In a grueling stretch of games leading up to the combination All-Star break and bye week, the Predators stumbled as they traversed the North American continent playing eight games in 17 days spanning all four time zones.
With just two of those eight games played at home, the road-weary Predators needed that time off to rest and recharge. Despite going 2-5-1, the Predators have to feel good about where they are, both with how they are playing and being within striking distance of a playoff berth.
With 31 games standing between the Predators and the end of the regular season, there are 62 points up for grabs for a team that earned 54 points in their first 51 games. Last season, the Winnipeg Jets earned the Western Conference’s second and final wild card berth with 95 points, so if the Predators hope to keep their playoff absence streak at one, they are going to need to pick up the pace. It’s something they say is well within their reach.
“We should feel good,” Predators head coach Andrew Brunette says. “We’re knocking on the door. There’s hockey left, lots of hockey left.”
Unless some other teams go on really hot or really cold streaks, the Predators are likely battling with the Los Angeles Kings, Seattle Kraken and St. Louis Blues for the two available wild card spots. And while wins and losses are important, gaining and holding ground against those teams is especially critical. In hockey vernacular, those games are known as four-point games.
With a new general manager, a new coach and several new players, this season was going to be one of transition in Nashville. Consensus expectations from the outside for the Predators may have been low, but the players believe in each other and feel like there is still more for them to give.
“I think we’re growing still,” captain Roman Josi says. “I think our game is getting better. We knew there was going to be some growing pains this year. I feel like we’re a hardworking group.”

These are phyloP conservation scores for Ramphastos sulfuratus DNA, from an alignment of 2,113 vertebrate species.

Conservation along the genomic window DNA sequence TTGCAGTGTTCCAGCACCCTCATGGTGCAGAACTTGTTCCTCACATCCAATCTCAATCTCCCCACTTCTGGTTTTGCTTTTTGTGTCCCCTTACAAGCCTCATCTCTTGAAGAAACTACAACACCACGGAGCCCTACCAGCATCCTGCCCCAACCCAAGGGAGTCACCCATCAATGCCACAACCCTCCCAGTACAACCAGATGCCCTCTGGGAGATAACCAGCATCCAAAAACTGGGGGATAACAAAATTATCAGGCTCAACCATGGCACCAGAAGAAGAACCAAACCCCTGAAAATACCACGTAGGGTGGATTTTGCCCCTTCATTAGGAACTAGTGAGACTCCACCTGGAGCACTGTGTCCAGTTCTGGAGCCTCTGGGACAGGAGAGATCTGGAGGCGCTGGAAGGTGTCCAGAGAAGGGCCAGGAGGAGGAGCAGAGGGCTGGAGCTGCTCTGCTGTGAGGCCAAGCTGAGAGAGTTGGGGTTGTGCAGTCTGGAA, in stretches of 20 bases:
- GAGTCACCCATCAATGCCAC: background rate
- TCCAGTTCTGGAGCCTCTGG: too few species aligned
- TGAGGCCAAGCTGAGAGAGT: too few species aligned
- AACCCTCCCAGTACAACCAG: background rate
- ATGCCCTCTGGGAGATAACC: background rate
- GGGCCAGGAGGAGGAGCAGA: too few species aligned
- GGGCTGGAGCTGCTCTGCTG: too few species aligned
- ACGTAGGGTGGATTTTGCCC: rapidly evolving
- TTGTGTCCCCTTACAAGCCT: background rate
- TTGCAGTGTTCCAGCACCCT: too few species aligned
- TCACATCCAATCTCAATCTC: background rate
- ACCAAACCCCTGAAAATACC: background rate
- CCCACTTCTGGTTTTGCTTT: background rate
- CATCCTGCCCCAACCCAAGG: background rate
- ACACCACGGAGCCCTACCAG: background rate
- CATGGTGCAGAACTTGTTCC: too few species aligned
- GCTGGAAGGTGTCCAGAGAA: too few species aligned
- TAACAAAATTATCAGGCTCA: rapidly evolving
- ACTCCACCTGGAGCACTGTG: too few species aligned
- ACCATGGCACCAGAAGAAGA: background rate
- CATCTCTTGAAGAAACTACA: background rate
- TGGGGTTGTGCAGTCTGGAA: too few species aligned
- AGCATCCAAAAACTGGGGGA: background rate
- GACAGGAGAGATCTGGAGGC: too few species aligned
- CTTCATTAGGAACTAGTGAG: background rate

After the Predators went into sell mode last season combined with a rash of injuries to several top players, expectations for a playoff appearance weren’t high, but the young players who were given an opportunity held them in the playoff race until the last weekend of the season.
New general manager Barry Trotz hasn’t gone into sell mode yet, and the team hasn’t experienced a tremendous number of injuries this season. As the team continues to evolve, the players feel good about their chances.
“We’re finding our game,” Filip Forsberg says. “If somebody would have told me we’d have been in this spot before the season I probably would have liked to play for it because I like the talent that we have. At the same time, we’re still in the mix. We’re still growing. I think we’re learning a lot. Hopefully our best hockey is still to be played.”
Forsberg was the one Predator selected to participate in All-Star weekend. While he did not get as much time off as his teammates, he has shown the ability to absorb big minutes. Forsberg averages just over 19 minutes per game, one fewer than linemate Ryan O’Reilly, who sits right at 20 minutes per game.
“I think for us, some of the older guys, this little break will energize them,” Brunette says. “I’ve been very demanding on them. They’re kind of hitting the wall here a little bit, so I think get a nice little break, refresh.”
Brunette then named some of the younger players, namely Cody Glass, Philip Tomasino and Tommy Novak, who showed signs of breaking out before the break, as players he needed to continue to contribute if the team has any chance of making the playoffs. Those players, as well as Luke Evangelista were the ones called upon to play bigger roles last season and they rose to that challenge.
As much as the Predators need contributions up front, taking care of their own end will be of equal importance. Juuse Saros’ numbers have stabilized somewhat recently. He will need to continue that upward trend to give the team a fighting chance at the playoffs.
“I’m excited for the last 30,” Brunette says. “We put ourselves in a good position. It’s going to be fun.”